Big Dog, Small Travel Trailer

big_dog_4

Harper is no minute mutt, but camping with the canine is now the norm with a some smart training and the right gear.

Russ and Ellen Steele
March 29, 2012
Filed under Top Stories, Trailer Camping

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 There’s nothing better than sharing traveling adventures with the ones you love, but what happens if the one that you love most has four legs and a tail? Sharing the camping lifestyle with Fido, Bowser or Rover isn’t as difficult as it may at first seem, as long as you prepare and adapt accordingly.  

We’ve always favored large dogs – setters, Labradors, Rottweilers and now a standard poodle. When we purchased our Airstream trailer, however, we didn’t think too much about space for a dog. If we had, there might have been a few more feet added for their comfort. Instead, we’re learning to live with a large dog in a small space normally occupied by two humans.

When we bought the trailer we had a black Rottweiler. It was soon evident where he liked to lay – under the table – as the rug had a ring of black hair that resisted every removal effort by our vacuum cleaner. We soon realized the cream-colored rug, or the dog, had to go. We replaced the rug with some engineered wood flooring, which we wrote about in Trailer Life some years ago. 

Now we have a standard poodle, a breed that is welcomed just about everywhere, and he does not shed. Realizing that our new puppy, Harper, was going to be a constant road companion, we started his training early. 

We wanted Harper to have his space and go there when commanded to “find your bed.” We also placed some emphasis on making potty stops on command. The command, “Harper, go potty,” usually produces the desired results. Well, most of the time. As he matures the results are growing more consistent. 

Taking Harper for a walk around the Nevada County Fair Grounds RV Park Lake.

Taking Harper for a walk around the Nevada County Fair Grounds RV Park Lake.

Traveling often brings many distractions, noises and unusual situations; the more your dog is exposed to these situations as a puppy the easier he’ll adjust. We found that taking Harper with us on short trips in the truck has helped him adapt to new situations when we are on the road for a long RV trip.

Harper has two beds, one in the truck and one in the trailer. When it’s not possible for him to be in the truck, such as when it’s being repaired or serviced, we take his bed into the waiting room and he knows that is his space. 

We are fortunate that the back seat in our crew cab pickup folds flat and makes a nice platform for Harper. He has a harness and we clip it to the hard points the manufacturer provides for baby seats. This keeps Harper safe in the back seat during hard stops yet allows him to come forward for some love and attention. 

After a long day on the road, Harper looks forward to some exercise. While a walk around the RV park is good for both dogs and owners, we are finding RV parks with dog runs a most welcome addition to the parks’ amenities. The opportunity to run off-leash is a big benefit for large dogs in need of exercise. On a recent trip across the country, we discovered one of the nationally known RV parks to have recognized the need for fenced-in dog runs.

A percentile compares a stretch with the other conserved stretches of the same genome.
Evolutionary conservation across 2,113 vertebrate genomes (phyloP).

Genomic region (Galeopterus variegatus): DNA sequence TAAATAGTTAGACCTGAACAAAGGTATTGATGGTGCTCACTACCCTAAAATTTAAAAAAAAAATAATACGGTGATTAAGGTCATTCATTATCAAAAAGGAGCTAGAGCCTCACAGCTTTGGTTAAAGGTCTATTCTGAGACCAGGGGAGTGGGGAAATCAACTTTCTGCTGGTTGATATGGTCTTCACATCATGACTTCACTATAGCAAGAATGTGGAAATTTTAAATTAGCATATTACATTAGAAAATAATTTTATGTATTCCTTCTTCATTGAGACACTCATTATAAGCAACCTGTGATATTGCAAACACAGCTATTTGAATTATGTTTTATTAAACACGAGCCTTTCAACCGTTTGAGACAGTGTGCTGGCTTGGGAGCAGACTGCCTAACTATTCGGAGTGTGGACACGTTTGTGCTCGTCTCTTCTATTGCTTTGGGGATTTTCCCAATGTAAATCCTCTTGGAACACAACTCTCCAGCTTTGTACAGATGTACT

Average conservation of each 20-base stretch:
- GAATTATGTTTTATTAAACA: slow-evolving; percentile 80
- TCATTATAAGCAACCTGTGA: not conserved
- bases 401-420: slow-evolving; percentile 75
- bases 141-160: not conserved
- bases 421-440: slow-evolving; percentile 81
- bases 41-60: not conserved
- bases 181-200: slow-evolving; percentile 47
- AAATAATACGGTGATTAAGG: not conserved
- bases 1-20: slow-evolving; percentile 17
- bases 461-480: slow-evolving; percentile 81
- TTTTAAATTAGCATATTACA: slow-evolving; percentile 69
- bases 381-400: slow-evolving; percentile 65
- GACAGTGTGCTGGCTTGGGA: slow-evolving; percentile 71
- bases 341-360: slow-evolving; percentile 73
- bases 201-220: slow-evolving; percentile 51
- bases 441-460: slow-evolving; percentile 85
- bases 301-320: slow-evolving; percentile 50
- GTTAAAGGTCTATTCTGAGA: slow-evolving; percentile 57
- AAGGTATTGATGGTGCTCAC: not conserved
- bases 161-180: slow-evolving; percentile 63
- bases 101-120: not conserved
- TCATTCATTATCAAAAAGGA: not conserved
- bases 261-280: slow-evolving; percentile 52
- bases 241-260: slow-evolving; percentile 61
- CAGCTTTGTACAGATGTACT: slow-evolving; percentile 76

Heat can be an issue for dogs when traveling, especially when a 30-amp power source is not available for the RV air conditioner, or the tow vehicle engine breaks down. We have a small Stanley shop fan that can be directed toward the dog’s bed in the trailer. We also discovered a raised bed called a Coolaroo, which allows airflow under Harper, keeping him much cooler. In damp and muddy campsites it also gives him a dry place to lie. This is a real blessing for the dog, especially when the only other place to lie is on the blacktop or concrete in some campsites in the summer. 

The Steele family trailer.

The Steele family trailer.

Organization is another essential element of living comfortably in small spaces with a large dog. Harper has his own monogrammed canvas tote bag, which includes a collapsible water dish, a bottle of water, small towel, brush, spare leash, bags for potty stops, treats, a 25-foot plastic covered cable with snaps on both ends and, if need be, a screw-in auger for anchoring him on a grassy spot while we picnic. During cold and rainy weather we include his raincoat in the tote bag, along with several days’ supply of food in resealable plastic bags in case we get stuck somewhere.

One concern we had was the availability of restaurants that accept dogs. Everyone likes to eat out occasionally, and we hoped traveling with a large dog would not preclude that enjoyment. We were pleasantly surprised to find a number of eateries with decks and patios that welcomed our dog. We recently ate dinner on the deck of the Boathouse Cantina in Salida, Colorado, overlooking the Arkansas River, where four dogs lay quietly while their owners enjoyed a meal al fresco.  

Many families travel with their dogs, and restaurants and hotels are becoming more accepting of pets. One of the reasons so many families have RVs is because pets are part of the family and must be considered when traveling. 

 

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